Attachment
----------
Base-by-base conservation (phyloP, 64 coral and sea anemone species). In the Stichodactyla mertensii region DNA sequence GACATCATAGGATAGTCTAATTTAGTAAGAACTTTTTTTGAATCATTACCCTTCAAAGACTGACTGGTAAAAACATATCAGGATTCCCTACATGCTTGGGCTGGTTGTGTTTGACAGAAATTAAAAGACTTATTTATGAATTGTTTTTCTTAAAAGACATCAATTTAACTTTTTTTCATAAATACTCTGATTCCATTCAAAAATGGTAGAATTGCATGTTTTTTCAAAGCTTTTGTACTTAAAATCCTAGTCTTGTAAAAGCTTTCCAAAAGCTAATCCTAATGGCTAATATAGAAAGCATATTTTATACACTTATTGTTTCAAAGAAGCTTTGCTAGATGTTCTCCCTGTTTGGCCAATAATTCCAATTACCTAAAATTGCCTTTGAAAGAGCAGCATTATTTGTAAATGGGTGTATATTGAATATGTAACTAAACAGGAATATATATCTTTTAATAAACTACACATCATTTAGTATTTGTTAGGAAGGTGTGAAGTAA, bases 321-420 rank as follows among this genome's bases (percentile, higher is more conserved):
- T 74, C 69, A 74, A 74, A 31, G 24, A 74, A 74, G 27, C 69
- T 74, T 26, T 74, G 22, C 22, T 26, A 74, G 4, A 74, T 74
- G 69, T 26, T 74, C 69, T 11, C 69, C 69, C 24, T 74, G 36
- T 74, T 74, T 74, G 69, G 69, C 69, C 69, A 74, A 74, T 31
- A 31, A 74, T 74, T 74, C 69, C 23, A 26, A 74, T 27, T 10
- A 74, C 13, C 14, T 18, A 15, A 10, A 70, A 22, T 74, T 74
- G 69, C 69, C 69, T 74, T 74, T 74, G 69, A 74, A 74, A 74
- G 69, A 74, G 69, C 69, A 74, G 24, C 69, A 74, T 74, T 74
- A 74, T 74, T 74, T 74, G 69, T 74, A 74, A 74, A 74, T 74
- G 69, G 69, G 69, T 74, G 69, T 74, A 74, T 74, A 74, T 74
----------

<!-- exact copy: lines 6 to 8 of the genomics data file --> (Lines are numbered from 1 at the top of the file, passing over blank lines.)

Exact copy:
- A 31, A 74, T 74, T 74, C 69, C 23, A 26, A 74, T 27, T 10
- A 74, C 13, C 14, T 18, A 15, A 10, A 70, A 22, T 74, T 74
- G 69, C 69, C 69, T 74, T 74, T 74, G 69, A 74, A 74, A 74